TV & Streaming

Mood Board: Hulu IDs show off artists’ takes on streaming TV

Two dozen clips are odes to a traditional medium.
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· 5 min read

You’ll know a network ID when you see it on TV. Whether you’re watching Nickelodeon, MTV, SyFy, Adult Swim, or Food Network, occasional 10- or 15-second clips dance around the screen and end with the network’s logo, often with a recognizable jingle, providing bite-sized branding opportunities that are a mainstay of traditional network and cable television.

And while Hulu isn’t exactly a traditional television network, the streaming service is making them for its viewers, too.

This month, the Disney-owned streamer, which offers certain subscribers live-TV viewing in addition to on-demand programming, rolled out Hulu IDs. The IDs—also referred to as idents—are the results of a months-long creative effort with dozens of artists around the world to cement Hulu’s brand as being “as synonymous with TV as Hershey’s is to chocolate,” said Reid Thompson, VP and head of creative at Hulu’s creative studio Greenhouse.

“They’re such odes to classic TV idents, but [we’re] really bringing them into the streaming era,” Thompson told Marketing Brew.

Hulu said the idents are being shared on social media for now, with plans to roll out the videos on its platform being finalized.

Do your research

Before getting started, the Greenhouse team dug back decades for inspiration. They looked back to early network IDs from different countries and mediums across genres and styles. That research ranged from news outlets like the BBC to animation-forward networks like Adult Swim, whose own bumpers had a recent moment in the spotlight due to a homegrown TikTok trend.

“We dove deep into [the] historical context of identifiers, beginning all the way in radio, and then making their way into television,” Naveen Singh, a video producer for Hulu’s Greenhouse, told Marketing Brew. “It was actually a really fun research project to look at IDs from around the world from obscure networks.”

That research helped Hulu home in on which approaches resonated the most, and allowed them to determine how to “bring a fresh perspective to a really tried-and-true medium,” Andy Holton, team lead of brand video at Greenhouse, told us.


That fresh perspective came from the diverse set of creatives around the world Hulu enlisted. After scouring art blogs, Instagram, and artists who the team admired, Hulu onboarded dozens of artists from around the world, including stop-motion wool animator Andrea Love, designer Ihsu Yoon, and animator Rachel Reid.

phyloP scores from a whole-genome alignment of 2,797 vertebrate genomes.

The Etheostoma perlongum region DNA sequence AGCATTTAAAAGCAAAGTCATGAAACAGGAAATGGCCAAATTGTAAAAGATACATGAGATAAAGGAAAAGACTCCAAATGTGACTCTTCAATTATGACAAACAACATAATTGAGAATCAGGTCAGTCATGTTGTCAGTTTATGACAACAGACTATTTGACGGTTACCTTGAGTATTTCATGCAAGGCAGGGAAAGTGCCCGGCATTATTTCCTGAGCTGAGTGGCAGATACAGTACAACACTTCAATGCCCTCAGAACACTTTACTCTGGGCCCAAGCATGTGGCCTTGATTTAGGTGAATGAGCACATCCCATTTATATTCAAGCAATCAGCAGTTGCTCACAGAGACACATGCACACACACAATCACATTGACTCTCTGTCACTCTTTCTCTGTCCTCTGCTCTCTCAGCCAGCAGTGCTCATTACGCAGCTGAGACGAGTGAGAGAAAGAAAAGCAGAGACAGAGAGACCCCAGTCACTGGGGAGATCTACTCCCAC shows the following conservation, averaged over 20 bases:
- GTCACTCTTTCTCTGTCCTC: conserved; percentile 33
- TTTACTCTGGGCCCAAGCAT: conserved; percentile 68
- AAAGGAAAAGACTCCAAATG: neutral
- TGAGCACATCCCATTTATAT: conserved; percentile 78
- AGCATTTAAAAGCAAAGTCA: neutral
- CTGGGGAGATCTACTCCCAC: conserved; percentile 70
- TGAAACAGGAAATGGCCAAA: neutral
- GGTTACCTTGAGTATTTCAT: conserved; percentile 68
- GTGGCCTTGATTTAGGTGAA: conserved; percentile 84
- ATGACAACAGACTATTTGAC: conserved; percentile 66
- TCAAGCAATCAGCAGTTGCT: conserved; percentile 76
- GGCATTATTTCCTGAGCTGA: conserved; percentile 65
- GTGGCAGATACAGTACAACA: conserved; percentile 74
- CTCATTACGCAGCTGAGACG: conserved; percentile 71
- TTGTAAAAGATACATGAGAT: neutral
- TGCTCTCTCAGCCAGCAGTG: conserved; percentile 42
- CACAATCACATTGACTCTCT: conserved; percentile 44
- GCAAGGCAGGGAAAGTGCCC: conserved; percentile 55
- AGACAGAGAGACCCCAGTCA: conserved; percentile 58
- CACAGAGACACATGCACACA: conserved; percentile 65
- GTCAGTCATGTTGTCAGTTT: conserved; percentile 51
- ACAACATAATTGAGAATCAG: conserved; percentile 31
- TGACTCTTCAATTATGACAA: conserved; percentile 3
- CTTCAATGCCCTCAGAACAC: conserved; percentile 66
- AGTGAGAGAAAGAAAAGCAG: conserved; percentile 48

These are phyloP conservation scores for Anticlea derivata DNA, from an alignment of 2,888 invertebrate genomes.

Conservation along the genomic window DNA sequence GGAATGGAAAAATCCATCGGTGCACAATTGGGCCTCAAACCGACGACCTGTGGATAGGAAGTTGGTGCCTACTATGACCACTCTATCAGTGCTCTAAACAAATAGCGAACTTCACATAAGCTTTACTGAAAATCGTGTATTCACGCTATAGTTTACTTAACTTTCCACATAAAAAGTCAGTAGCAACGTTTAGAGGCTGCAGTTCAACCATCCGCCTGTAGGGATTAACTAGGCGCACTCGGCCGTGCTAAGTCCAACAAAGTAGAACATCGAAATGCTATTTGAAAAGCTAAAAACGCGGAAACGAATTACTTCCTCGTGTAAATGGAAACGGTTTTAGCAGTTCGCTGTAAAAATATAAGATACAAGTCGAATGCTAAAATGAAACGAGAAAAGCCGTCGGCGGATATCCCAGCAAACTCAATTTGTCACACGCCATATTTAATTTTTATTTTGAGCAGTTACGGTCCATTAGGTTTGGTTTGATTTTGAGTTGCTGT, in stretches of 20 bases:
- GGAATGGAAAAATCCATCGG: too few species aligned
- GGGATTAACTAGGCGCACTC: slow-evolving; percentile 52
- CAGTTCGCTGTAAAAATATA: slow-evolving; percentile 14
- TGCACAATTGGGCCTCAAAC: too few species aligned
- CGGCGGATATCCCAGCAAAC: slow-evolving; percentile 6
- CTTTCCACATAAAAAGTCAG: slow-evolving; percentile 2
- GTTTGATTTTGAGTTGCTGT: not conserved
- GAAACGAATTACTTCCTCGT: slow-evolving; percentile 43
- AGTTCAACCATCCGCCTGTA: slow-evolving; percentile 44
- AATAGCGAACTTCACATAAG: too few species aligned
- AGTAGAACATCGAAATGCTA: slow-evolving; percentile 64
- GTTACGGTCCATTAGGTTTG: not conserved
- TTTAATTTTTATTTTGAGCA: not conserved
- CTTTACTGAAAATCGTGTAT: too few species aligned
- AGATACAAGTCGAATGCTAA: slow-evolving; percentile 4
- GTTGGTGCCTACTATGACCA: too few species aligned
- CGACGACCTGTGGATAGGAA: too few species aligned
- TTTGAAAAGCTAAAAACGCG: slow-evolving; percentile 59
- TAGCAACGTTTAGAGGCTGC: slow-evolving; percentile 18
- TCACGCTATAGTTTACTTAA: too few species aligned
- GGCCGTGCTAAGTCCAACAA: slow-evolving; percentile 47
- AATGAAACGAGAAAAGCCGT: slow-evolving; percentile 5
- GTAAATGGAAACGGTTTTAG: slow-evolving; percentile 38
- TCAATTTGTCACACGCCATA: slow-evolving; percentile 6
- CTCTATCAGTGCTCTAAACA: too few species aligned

The result is a vibrant mix of different art styles, mediums, and tones, everything from stop-motion, odes to adult animation, ultra-realistic computer animation, and comic-book-like splashes of color. “Each [artist] is just different in not only their style, but who they are and what they bring to the table culturally,” Singh said. “I think that added such a great texture to the overall tapestry of these IDs.”

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The parameters were simple enough: Keep it 15 seconds long, don’t include profanity or violence, and end with a properly-sized and shaded Hulu logo. That means that in some cases, artists had to get creative. One clay animator that Hulu tapped for an as-of-now-unreleased ID had to work overtime to get the right shade of green in the clay he was using for the project, mixing, boiling, and combining shades until it matched the exact Hulu shade.

“He kept sending us iterations of the green and being like, ‘I think I nailed it this time,’” Holton recalled. “He got closer and closer until he literally created this very specific shade of green in real life.”

Storytelling first

Since Hulu’s programming slate is varied, the IDs are intentionally designed not to favor any specific genre. Instead, they evoke different stories and tonalities. With that said, there’s an undeniable artistic streak of animation, which Thompson said nods to the robust lineup of adult animated titles available on Hulu.

As a whole, the IDs are designed to “tap into both the modern and the retro,” Holton said, offering a simultaneous sense of futurism and nostalgia that is core to Hulu’s brand as a streaming service.

“We really focused on the storyteller of it all, the experience of television,” Holton said.

Hulu will continue rolling out Hulu IDs on the platform and on social media in the coming weeks and months, with about two dozen IDs in total. Some of Hulu’s IDs cater to specific times of the year, like its annual Halloween programming block Huluween; others are designed to be played year-round.

And as the Hulu IDs continue to roll out, Greenhouse’s creative team is already thinking about what their next ID project will look like.

“We looked at this project as a way to really innovate in the ident space and evolve the medium and do our best to add to that medium,” Holton said. “There’s a lot of things we’re learning as we go about how we can continue that evolution.”

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